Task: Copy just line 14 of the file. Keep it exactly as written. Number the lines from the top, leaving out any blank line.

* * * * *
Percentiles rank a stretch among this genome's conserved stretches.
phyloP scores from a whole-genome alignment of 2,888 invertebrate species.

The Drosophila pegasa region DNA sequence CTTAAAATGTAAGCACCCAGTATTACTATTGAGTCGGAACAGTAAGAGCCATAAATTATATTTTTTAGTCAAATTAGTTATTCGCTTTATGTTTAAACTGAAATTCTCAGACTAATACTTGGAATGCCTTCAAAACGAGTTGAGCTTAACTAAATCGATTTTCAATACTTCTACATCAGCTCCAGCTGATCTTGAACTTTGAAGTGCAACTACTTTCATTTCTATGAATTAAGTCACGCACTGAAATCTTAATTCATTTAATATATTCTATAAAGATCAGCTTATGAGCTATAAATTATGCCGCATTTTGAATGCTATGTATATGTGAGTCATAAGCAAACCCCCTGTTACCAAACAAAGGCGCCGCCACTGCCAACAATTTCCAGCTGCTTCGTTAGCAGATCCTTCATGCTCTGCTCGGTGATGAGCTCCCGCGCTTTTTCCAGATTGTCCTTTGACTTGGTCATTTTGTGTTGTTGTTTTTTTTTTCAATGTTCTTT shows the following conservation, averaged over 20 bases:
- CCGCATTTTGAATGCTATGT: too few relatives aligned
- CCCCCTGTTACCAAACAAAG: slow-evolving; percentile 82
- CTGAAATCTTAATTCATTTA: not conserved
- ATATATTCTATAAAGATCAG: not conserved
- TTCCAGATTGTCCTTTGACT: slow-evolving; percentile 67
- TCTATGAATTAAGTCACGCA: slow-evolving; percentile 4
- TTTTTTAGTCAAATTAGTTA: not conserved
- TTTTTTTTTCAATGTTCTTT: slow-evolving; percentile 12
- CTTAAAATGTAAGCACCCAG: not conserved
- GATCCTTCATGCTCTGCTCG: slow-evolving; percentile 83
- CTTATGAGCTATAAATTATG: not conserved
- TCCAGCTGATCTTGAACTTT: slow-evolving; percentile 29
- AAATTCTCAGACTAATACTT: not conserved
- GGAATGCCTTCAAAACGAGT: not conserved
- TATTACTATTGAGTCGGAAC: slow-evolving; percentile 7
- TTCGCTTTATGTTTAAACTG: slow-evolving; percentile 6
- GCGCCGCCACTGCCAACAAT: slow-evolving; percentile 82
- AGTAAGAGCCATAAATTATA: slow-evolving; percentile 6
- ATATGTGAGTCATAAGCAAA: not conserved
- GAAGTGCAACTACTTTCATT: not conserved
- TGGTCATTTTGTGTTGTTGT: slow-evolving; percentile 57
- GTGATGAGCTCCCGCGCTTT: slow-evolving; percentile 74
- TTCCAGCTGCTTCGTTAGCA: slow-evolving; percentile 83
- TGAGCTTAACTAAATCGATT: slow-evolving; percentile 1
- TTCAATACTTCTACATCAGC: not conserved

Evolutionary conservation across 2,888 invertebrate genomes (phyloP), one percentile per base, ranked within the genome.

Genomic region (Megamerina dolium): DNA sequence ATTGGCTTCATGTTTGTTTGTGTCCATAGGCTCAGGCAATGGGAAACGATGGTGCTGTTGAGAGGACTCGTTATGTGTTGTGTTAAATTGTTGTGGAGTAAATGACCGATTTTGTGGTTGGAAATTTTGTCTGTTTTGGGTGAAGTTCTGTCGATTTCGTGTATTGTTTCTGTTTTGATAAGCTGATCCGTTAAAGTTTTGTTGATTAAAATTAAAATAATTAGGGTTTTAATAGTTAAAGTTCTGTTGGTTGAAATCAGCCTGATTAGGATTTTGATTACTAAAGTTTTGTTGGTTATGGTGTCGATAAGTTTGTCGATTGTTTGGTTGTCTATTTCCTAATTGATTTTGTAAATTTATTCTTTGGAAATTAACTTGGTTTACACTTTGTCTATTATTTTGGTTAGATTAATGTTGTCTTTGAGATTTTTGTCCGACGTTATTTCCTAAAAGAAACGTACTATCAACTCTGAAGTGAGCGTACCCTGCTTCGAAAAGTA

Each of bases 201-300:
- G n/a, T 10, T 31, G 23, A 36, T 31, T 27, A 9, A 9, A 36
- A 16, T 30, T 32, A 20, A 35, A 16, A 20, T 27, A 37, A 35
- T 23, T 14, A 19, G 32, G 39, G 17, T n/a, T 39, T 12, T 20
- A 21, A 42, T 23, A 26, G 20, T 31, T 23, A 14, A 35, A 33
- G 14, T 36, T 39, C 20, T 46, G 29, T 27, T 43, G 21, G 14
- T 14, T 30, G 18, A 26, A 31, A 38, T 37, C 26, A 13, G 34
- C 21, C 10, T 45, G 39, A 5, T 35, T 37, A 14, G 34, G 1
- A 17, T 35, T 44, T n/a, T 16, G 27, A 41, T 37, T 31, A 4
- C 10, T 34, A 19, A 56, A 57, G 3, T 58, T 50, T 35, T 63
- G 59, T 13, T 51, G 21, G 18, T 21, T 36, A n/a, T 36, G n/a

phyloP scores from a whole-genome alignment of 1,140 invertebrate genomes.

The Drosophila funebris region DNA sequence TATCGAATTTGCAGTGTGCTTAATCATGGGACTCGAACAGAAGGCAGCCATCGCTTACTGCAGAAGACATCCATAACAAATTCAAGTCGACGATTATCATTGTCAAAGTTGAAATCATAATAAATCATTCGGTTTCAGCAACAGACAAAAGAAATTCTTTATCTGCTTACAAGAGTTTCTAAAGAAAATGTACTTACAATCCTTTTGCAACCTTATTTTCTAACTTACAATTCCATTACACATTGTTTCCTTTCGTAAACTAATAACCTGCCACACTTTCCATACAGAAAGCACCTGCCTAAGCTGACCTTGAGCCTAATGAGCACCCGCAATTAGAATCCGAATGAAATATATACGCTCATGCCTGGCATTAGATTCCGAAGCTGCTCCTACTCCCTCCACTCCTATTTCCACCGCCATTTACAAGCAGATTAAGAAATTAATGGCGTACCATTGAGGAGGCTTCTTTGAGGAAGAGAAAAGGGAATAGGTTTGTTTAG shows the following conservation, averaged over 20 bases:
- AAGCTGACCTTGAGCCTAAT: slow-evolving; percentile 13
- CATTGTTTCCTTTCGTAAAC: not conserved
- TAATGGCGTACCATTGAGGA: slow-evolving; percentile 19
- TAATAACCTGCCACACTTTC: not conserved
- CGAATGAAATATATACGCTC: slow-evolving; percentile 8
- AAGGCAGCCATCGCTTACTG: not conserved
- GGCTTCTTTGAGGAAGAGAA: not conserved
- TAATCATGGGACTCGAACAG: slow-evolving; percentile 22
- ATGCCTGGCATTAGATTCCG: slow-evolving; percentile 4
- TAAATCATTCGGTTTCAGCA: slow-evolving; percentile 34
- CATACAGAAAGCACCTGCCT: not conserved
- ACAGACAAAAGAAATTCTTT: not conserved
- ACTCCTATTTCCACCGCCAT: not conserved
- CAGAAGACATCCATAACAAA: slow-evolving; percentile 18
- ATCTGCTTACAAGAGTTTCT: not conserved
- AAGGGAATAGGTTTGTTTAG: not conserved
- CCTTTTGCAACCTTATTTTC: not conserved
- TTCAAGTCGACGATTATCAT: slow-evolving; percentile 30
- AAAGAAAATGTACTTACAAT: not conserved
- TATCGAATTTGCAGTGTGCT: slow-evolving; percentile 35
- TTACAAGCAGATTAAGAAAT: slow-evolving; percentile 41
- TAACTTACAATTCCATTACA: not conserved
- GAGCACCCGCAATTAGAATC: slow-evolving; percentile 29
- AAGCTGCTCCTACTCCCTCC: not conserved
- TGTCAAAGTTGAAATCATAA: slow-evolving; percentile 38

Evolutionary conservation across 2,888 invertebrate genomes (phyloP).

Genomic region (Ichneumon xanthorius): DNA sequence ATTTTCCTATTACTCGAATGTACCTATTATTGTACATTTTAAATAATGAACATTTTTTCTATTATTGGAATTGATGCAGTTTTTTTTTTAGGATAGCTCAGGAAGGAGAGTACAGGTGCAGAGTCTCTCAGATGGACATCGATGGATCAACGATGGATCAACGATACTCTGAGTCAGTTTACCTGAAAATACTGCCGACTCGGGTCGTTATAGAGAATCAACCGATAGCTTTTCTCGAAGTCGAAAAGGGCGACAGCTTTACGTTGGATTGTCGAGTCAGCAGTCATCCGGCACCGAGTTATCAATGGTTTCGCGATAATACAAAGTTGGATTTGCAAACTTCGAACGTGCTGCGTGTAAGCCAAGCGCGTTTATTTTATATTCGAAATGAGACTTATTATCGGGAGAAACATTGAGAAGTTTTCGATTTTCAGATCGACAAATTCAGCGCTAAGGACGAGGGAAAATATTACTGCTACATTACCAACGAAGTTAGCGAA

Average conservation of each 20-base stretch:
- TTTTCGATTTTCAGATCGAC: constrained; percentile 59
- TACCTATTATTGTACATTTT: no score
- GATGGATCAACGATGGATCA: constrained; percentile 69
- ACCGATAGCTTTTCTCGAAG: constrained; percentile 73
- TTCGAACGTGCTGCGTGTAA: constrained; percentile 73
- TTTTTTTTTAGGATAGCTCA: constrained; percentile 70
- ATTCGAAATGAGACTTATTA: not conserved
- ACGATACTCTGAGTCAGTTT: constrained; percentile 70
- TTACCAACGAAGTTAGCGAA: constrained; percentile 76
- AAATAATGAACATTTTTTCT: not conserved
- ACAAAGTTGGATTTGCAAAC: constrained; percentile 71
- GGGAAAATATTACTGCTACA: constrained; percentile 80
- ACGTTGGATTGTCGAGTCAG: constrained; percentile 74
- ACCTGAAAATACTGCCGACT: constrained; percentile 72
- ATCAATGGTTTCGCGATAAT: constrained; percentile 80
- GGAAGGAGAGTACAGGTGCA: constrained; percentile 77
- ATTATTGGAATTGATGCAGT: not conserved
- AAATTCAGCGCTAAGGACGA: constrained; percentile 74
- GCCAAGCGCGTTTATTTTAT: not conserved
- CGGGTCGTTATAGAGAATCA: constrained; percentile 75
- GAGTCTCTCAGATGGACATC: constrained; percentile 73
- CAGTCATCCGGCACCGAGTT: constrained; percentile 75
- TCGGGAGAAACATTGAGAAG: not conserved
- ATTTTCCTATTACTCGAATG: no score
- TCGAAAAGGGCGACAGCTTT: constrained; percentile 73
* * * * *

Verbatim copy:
- CTTATGAGCTATAAATTATG: not conserved